About the North Seas
The North Sea is found between the UK, Norway, Sweden, Denmark and France. It also stretches between Germany, the Netherlands and Belgium. It is a marginal sea of the Atlantic Ocean and is joined to it by the English Channel in the south and the Norwegian Sea in the north. The North Sea has long been the site of important European shipping lines and is also serves as a site of major fishery. It is a popular tourist destination for those wishing to visit bordering countries and is also a valuable source of energy, including fossil fuels and wind power. It has a rich and interesting history, ranging from the Vikings all the way up to being a strategically important Sea in the World Wars.
The North Sea is also the site of some diverse geographical features. In the north, you can find sheer cliffs and deep fjords which mark the Scottish and Norwegian coastlines. In the south, you can find wide mudflats and sandy beaches. The Shetland Islands are also located in the north. It is connected to the Baltic Sea and is bounded by the Orkney Islands to the west. On a North Atlantic cruise, you can visit major, bustling cities like Copenhagen and Helsinki, or absorb the breath-taking beauty of the Norwegian fjords.
If you’re feeling adventurous you can even go and explore the Polar Regions. You can even charter a yacht if you wish so that you can experience the ultimate sailing expedition in Antarctica. If the fancy takes you, you may even choose to sail the Northwest Passage, Alaska and watch whales frolicking, see eagles soaring and bears fishing, all up close and personal. Without further ado, let’s find out more about the North Sea and Antarctica so you can start planning your dream cruise today.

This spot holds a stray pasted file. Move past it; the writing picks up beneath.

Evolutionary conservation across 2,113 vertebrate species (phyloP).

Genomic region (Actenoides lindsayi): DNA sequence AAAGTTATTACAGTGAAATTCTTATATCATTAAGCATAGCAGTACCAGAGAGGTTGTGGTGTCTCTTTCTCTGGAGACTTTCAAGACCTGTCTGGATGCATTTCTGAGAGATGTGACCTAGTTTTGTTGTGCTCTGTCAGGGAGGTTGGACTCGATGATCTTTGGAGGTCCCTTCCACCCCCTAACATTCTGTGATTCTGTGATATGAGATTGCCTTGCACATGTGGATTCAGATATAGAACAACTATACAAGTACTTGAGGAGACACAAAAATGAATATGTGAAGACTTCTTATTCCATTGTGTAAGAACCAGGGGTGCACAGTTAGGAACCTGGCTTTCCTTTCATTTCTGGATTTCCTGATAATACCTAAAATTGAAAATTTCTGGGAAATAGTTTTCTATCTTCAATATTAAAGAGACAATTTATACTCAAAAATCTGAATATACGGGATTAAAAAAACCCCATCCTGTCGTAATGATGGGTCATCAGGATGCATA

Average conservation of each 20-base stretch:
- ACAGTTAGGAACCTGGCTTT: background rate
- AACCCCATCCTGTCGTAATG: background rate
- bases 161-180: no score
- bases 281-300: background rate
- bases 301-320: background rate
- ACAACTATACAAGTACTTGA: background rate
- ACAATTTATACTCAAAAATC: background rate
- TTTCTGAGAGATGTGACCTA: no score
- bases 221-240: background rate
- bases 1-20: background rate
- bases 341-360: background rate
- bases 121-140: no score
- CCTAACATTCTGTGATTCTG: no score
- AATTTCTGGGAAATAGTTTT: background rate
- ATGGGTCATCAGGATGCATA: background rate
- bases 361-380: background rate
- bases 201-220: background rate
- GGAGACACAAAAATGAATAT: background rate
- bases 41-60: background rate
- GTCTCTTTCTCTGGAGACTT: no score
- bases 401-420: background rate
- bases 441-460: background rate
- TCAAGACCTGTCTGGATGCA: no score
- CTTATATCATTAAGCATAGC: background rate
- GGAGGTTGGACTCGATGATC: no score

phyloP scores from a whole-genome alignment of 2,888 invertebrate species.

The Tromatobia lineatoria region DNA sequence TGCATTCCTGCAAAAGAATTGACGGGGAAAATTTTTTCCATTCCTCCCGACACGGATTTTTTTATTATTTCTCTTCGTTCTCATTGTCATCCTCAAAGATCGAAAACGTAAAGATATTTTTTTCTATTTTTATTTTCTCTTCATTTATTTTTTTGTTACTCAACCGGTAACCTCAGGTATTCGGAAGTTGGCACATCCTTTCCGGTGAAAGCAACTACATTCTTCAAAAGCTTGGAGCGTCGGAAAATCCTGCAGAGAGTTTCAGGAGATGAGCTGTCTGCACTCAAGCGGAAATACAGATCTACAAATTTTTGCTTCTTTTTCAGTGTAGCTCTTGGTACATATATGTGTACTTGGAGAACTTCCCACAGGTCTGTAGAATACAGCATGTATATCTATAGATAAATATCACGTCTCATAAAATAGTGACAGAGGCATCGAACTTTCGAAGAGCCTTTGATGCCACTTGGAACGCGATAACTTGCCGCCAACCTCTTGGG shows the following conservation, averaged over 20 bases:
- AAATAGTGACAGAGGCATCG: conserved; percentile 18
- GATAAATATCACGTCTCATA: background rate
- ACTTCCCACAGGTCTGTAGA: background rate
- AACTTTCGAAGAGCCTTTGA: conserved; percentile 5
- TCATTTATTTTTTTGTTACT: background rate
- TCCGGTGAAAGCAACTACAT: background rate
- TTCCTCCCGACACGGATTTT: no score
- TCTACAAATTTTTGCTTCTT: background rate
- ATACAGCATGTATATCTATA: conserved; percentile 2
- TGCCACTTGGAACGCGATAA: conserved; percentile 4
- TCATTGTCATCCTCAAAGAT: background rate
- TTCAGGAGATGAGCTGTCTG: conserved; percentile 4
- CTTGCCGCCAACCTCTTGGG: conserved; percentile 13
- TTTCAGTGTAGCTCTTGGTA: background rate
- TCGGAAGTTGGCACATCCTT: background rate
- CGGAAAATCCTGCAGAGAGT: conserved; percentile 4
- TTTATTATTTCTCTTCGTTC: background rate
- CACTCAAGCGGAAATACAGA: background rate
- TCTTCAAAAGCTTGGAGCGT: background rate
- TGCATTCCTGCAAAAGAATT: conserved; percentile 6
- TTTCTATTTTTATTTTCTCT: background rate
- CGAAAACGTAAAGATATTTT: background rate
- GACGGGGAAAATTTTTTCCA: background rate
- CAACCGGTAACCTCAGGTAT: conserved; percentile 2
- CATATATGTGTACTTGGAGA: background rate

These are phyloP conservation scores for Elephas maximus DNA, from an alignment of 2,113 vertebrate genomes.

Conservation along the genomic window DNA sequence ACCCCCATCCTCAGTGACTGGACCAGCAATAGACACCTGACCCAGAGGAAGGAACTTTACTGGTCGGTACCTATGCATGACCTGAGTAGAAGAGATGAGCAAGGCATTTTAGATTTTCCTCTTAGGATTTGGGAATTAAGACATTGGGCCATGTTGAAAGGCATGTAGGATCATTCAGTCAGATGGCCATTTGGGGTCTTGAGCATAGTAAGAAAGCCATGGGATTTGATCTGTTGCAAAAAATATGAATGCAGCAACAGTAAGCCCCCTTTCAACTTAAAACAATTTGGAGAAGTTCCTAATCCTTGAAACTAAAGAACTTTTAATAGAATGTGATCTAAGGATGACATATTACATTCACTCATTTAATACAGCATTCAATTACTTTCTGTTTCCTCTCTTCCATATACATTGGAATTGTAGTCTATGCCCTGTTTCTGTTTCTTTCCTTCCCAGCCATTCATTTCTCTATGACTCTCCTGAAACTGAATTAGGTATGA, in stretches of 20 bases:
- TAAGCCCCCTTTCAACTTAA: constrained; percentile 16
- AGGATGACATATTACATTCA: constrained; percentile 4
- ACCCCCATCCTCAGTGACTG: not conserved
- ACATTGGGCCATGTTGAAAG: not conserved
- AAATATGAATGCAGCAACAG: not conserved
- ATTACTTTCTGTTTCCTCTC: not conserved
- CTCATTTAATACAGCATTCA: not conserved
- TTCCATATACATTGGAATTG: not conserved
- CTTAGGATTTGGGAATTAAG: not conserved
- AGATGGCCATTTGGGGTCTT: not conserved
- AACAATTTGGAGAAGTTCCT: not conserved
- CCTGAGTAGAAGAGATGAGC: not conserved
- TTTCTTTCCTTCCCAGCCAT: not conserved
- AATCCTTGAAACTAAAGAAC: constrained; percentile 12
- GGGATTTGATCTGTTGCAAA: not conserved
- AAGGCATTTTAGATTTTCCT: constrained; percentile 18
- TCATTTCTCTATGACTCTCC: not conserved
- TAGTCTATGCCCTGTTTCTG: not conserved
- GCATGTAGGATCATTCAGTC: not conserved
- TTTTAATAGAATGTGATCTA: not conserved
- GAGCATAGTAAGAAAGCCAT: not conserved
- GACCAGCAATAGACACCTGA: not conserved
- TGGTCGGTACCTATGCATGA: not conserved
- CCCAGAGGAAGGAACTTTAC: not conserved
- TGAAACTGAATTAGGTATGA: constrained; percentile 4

Top destinations in North Seas
- The North Sea is over 600 miles long and 360 miles wide.
- The deepest point of the North Sea reaches a depth of 700 metres.
- It is the coldest sea in the world with an average temperature of 6 degrees Celsius in winter and 17 degrees Celsius in the summer.
- The Orkney, Shetland and Frisian Islands are located at the edges of the North Sea.
- The name of the North Sea is probably derived from Dutch. It used to be known as the German Sea.
- During the last Ice age, the North Sea was covered by glaciers, when these melted the sea was formed.
- The costs of the North Sea are home to nature reserves including the Ythan Estuary and the Farne Islands in the UK, and the Wadden Sea National Parks in Denmark, the Netherlands and Germany. These provide a breeding ground for numerous bird species.
- The driest place on earth is found in Antarctica, a place called the Dry Valleys.
- It is also one of the windiest places on earth with winds speeds reaching 200mph.
- The Antarctic Ice sheet is the largest mass of ice in the world and makes up around 70 per cent of the planet’s freshwater.
- The Ross Ice Shelf is the largest ever found.
- Lake Vostok is an intriguing geographical feature, a lake buried 4km under the ice.
- The Antarctic is also home to the most active volcano in the world, Mount Erebus.
Now let’s find out more about some great Northern Atlantic cruises and polar expeditions.
Our recommended yacht cruises in North Seas
The Western Baltic Sea
3 days cruises
Bristol Channel, Celtic Sea, Bay of Biscay
10 days cruises
Irish Sea (St George's Channel), Bristol Channel
6 days cruises
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The North Sea is found between the UK, Norway, Sweden, Denmark and France. It also stretches between Germany, the Netherlands and Belgium. It is a marginal sea of the Atlantic Ocean and is joined to it by the English Channel in the south and the Norwegian Sea in the north. The North Sea has long been the site of important European shipping lines and is al...See all destinations